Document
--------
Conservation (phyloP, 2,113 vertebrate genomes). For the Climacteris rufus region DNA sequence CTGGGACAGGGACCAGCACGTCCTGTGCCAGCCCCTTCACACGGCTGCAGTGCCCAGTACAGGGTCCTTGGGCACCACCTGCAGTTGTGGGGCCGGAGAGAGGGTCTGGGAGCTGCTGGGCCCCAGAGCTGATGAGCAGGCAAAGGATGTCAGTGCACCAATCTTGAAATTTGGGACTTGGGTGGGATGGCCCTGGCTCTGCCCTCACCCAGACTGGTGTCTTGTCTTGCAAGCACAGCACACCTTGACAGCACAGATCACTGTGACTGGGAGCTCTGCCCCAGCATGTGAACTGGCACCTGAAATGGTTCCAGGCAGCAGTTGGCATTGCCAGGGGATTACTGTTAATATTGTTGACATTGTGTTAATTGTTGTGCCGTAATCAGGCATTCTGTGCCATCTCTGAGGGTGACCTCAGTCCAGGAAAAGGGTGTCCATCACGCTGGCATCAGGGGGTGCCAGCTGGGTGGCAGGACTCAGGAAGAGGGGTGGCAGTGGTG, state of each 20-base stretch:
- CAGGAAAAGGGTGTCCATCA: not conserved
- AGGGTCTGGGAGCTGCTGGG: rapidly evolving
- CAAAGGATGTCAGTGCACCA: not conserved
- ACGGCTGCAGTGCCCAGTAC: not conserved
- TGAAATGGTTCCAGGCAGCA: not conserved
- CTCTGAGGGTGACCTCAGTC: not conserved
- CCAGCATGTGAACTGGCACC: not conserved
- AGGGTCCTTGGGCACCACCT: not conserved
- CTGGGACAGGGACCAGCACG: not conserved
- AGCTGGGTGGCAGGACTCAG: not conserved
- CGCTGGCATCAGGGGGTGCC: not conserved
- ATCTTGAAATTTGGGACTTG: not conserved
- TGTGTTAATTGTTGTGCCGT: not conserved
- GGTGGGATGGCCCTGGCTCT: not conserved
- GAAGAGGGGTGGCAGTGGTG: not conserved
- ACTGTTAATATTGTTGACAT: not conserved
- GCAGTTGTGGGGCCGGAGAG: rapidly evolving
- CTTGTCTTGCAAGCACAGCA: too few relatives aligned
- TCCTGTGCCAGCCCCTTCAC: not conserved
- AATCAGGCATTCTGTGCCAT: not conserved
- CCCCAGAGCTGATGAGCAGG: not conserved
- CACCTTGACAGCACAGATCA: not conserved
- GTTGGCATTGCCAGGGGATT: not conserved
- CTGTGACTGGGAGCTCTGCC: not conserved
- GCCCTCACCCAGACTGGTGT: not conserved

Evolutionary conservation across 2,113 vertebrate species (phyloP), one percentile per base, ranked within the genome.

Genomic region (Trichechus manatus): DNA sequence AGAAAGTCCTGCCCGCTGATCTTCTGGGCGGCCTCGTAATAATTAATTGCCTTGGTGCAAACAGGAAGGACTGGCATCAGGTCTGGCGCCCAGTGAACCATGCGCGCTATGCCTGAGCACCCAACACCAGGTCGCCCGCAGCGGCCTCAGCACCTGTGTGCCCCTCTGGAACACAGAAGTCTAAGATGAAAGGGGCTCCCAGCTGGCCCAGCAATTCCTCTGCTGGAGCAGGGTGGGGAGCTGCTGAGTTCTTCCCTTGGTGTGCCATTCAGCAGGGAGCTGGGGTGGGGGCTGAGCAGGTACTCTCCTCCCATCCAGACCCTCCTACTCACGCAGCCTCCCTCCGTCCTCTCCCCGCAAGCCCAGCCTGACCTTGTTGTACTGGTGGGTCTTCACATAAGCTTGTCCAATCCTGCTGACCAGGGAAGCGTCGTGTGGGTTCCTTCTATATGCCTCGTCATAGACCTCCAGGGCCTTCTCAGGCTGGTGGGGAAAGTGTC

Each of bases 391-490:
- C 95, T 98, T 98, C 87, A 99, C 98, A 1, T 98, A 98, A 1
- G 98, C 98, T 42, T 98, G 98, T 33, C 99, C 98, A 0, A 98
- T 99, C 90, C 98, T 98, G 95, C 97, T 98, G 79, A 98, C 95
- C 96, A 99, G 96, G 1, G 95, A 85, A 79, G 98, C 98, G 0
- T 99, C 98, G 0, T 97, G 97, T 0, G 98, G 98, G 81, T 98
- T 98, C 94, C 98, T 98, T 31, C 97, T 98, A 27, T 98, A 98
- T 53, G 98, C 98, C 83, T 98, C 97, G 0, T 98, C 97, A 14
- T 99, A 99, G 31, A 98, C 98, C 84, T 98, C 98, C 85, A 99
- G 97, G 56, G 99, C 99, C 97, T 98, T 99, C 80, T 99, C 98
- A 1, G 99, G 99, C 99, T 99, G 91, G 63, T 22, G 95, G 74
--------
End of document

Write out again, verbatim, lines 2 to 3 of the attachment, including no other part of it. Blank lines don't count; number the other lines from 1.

- CAGGAAAAGGGTGTCCATCA: not conserved
- AGGGTCTGGGAGCTGCTGGG: rapidly evolving